Supervolcanoes have the power to trigger widespread climate change and global starvation. Bryan Walsh lays out the steps we can take to prepare.
Although they might occur infrequently, even on a geological timeline, supervolcanoes are by no means insignificant. Unlike isolated incidents of tragedy that affect different people groups around the world, one supervolcano could pose a threat to all life on Earth.
In his book End Times: A Brief Guide to the End of the World, bestselling author Bryan Walsh examines a variety of existential risks -- global threats so great they could trigger human extinction, or reduce the human population so drastically that there'd be no recognizable future.
In addition to cataclysmic asteroid disasters and superintelligent AI robots, Walsh's book considers the very real threat which supervolcanoes impose on the human race. He also uncovers what we can do to be better prepared to survive the aftermath of a supervolcano eruption.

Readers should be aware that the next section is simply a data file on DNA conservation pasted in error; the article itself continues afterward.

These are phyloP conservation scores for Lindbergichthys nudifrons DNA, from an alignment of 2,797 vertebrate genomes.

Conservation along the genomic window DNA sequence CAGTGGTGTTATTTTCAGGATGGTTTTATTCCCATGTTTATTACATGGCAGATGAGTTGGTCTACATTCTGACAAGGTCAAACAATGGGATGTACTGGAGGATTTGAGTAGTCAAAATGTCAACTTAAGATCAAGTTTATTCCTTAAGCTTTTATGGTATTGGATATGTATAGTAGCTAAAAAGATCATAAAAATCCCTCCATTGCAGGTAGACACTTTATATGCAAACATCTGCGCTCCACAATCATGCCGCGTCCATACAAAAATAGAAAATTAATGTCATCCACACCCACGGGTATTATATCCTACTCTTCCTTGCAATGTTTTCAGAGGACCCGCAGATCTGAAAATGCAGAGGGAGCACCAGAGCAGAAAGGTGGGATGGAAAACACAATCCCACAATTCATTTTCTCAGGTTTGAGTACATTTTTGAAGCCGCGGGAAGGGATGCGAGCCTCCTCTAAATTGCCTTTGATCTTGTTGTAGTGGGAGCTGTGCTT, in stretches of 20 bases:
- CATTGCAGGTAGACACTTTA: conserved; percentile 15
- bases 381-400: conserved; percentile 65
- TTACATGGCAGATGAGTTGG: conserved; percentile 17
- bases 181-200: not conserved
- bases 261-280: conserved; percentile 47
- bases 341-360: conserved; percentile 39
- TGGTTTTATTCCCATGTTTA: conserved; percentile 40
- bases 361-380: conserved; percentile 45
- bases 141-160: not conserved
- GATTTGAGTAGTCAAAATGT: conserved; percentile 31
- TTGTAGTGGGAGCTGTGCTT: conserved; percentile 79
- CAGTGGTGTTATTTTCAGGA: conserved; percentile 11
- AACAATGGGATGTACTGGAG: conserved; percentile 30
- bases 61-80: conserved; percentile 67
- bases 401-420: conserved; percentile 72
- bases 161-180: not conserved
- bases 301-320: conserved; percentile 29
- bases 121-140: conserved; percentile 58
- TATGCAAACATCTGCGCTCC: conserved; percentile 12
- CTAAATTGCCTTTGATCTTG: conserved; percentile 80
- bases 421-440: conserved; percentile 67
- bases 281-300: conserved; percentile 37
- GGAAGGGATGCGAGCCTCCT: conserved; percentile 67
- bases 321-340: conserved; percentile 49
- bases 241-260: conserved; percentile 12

Volcano Facts + A List of Volcanoes Today
There are approximately 1,500 active volcanoes around the world and about 169 of them are in the U.S.
Like the Richter Scale used to measure earthquakes and the Saffir-Simpson Wind Scale that rates hurricanes, volcanoes are measured using their own unique scale, called the Volcanic Explosivity Index (VEI).
The VEI ranks volcanoes on a scale of magnitude, ranging from one (minor eruptions) to eight (biggest volcano eruptions) based on the volume of erupted materials. With each number, the volume of ejected materials increases by a factor of 10, and only volcanoes of "VEI 8" magnitude are considered supervolcanoes.
Although a VEI 8 and VEI 5 are only three points away from each other on the scale, they depict quite different events. For example, the VEI 5 eruption of Mount St. Helen's in May of 1980 didn't even spew one-percent of the volume ejected by the VEI 8 Mount Toba eruption.